Our New Colts

November 25, 1994

When Virginia businessman Jim Speros announced plans to bring a Canadian Football League franchise to Baltimore a year ago, many people snorted that it wasn't "real football." Now, with the Baltimore CFLs on the verge of becoming the first expansion team in pro sports to win a championship in its inaugural season, some folks still remain unimpressed.

How could Canadian football be so real if an expansion team could flourish so quickly?

How come thousands more fans turned out at the airport to welcome home the Orioles when they lost the pennant race five years ago than came out to congratulate the CFLs when they qualified for the Grey Cup championship?

How come even avid sports fans can't name but three or four players on the team -- and one of them is nicknamed "Iggy"?

Go ahead and scoff, but whether you're an unbeliever or a devotee who delights in screaming C-O-L-T-S at the team's home games, you can't deny this:

In a year in which trust crumbled between pro sports and their constituency, Mr. Speros, his team and this town all lived up to their parts of the bargain of professional spectator sports -- and then some.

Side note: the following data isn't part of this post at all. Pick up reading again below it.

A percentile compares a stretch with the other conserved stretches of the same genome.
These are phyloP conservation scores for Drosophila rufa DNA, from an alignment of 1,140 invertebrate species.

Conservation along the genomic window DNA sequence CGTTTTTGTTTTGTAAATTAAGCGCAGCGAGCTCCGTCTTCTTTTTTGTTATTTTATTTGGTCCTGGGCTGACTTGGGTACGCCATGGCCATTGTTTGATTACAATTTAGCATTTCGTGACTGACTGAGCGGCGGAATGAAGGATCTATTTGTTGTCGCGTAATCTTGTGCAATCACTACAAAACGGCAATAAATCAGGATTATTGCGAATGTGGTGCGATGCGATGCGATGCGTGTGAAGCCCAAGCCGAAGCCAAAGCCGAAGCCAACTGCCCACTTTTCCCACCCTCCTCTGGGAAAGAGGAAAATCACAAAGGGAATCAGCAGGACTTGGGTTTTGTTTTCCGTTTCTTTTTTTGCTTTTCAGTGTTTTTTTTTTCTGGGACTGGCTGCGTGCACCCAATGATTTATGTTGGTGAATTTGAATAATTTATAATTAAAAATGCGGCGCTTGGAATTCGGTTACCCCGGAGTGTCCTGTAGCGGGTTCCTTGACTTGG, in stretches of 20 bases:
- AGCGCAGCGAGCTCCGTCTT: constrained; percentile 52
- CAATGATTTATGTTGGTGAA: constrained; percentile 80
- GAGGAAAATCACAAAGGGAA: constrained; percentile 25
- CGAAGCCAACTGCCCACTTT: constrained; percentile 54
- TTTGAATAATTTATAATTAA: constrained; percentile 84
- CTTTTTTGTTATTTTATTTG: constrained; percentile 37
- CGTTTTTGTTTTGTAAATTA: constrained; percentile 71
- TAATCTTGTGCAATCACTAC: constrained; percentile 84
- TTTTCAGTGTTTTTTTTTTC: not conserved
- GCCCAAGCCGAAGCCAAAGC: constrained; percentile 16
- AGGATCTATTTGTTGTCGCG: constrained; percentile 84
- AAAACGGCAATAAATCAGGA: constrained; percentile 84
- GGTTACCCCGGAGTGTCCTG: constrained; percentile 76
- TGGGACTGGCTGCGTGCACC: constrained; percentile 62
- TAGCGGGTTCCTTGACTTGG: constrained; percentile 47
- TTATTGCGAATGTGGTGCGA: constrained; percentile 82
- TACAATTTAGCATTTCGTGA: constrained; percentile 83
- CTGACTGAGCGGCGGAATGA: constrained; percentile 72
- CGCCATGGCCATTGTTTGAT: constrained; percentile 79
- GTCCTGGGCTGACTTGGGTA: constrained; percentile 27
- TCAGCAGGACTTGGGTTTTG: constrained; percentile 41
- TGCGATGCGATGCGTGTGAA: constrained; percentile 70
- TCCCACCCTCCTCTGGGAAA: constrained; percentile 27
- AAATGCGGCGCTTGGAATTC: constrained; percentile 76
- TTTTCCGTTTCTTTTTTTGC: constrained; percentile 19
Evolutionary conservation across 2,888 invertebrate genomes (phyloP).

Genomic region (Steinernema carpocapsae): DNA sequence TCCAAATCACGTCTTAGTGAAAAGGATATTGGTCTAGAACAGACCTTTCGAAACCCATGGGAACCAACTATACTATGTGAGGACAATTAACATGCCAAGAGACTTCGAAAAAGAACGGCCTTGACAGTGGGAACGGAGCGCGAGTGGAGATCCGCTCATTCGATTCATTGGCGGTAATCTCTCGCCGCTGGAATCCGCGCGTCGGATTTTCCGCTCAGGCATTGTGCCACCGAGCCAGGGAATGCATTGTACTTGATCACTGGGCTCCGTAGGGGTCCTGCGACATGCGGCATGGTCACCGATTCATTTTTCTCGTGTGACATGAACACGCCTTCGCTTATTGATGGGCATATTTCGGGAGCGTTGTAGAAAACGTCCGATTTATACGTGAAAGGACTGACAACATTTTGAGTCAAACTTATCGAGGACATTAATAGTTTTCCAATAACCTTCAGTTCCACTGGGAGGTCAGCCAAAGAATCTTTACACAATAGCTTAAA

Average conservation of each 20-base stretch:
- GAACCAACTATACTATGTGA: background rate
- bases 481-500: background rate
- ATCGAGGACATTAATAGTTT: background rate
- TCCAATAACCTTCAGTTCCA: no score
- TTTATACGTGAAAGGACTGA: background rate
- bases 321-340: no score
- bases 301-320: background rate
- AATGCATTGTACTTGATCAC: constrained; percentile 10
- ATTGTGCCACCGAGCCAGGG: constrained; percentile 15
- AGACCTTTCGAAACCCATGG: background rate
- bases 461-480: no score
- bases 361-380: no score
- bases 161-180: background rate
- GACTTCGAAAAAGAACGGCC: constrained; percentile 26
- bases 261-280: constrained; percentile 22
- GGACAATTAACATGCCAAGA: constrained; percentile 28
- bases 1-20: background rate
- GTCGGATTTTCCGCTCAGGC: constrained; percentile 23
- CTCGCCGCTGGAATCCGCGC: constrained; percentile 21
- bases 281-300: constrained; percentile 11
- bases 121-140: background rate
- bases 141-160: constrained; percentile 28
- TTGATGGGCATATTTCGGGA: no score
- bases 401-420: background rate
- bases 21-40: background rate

Mr. Speros pledged to revive mothballed Memorial Stadium, to field a good product and to give customers their money's worth. Baltimore, in response, turned out 36,000 boisterous fans a game to make the team one of its league's most envied. Mr. Speros capitalized on this city's love affair with the National Football League Colts it lost a decade ago, but not in a cheesy way. He honored former Colt greats at CFL games, paid for new uniforms for the ever-faithful Colts marching band and wielded a slingshot against the brutish NFL to try to regain the Colts name.

The arrogance of the NFL and of Redskins owner Jack Kent Cooke may know no bounds. This year's National Hockey League season may never happen. The baseball strike could threaten Cal Ripken Jr.'s longevity streak next season. It's enough to make a fan jaded.

Thanks to the CFL Colts for restoring a little honor and requited love to the big business of sports. Carry home the Grey Cup.

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